Who would have thought blue-eyed Paul Newman would ever play an American Indian in a Western movie? At the time the movie was released (1967), Newman was fast becoming a major star.
Of course, the script was helped along (basically lifted from the pages) by the Western novel written by Elmore Leonard. Leonard was stepping into his own at the time the novel was released in 1961, and Hollywood snapped this one up quick.
The story is fairly simple. Paul Newman plays a white man named John Russell who was captured and raised by Apache Indians. Russell returns to his father's boarding house to gather his inheritance, a gold watch and the house. He promptly sells the house, much to the chagrin of the people living there, and decides to spend the money on a herd of horses.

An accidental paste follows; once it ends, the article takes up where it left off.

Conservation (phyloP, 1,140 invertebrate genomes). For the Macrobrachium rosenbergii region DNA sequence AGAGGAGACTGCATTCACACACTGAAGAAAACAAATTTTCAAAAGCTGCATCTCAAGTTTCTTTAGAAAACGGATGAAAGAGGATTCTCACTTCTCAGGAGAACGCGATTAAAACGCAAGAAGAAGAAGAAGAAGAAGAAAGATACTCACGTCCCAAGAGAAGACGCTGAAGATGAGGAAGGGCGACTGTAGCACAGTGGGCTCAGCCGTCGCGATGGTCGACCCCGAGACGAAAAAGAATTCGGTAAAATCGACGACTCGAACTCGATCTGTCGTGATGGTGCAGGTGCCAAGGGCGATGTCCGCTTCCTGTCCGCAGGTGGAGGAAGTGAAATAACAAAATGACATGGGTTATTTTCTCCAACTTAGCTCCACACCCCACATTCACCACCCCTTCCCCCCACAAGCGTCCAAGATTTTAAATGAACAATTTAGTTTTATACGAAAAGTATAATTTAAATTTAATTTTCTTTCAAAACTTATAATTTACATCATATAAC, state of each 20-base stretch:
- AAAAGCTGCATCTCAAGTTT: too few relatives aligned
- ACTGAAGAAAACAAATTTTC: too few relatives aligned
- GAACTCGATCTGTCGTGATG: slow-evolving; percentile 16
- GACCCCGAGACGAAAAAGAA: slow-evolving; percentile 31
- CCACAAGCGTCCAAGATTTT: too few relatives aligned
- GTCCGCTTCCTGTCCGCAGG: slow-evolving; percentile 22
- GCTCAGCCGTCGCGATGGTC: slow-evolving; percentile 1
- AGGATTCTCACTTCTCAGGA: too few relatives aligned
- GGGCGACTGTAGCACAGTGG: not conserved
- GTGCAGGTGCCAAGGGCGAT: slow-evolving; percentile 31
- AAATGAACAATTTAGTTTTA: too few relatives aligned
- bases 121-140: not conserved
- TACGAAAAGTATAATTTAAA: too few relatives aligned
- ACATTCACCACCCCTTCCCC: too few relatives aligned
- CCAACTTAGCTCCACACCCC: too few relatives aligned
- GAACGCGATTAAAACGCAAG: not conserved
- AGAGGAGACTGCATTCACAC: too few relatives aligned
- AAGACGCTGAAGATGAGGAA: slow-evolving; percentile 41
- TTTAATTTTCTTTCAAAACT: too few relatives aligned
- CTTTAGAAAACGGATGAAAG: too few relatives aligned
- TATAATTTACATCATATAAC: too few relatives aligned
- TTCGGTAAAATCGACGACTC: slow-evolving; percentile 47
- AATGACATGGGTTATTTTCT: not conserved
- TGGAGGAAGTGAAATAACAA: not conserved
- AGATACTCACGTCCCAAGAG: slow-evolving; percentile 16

I love the way Russell gets paired up with an Indian agent who's been stealing from the Indians he was supposed to represent, his racist wife, and a woman who was once in love with a member of the outlaw gang that holds up the stage.
Newman portrays taciturn Russell to a T, quiet and reserved and quick to act once he decides on a course of action. Richard Boone stars as the outlaw leader, Cicero Grimes, and steals the show on occasion.
The twists and turns of the plot and the shifting alliances and motivations between the characters is awesome. If you haven't seen this movie and you love Westerns, well then, you'd best get to it.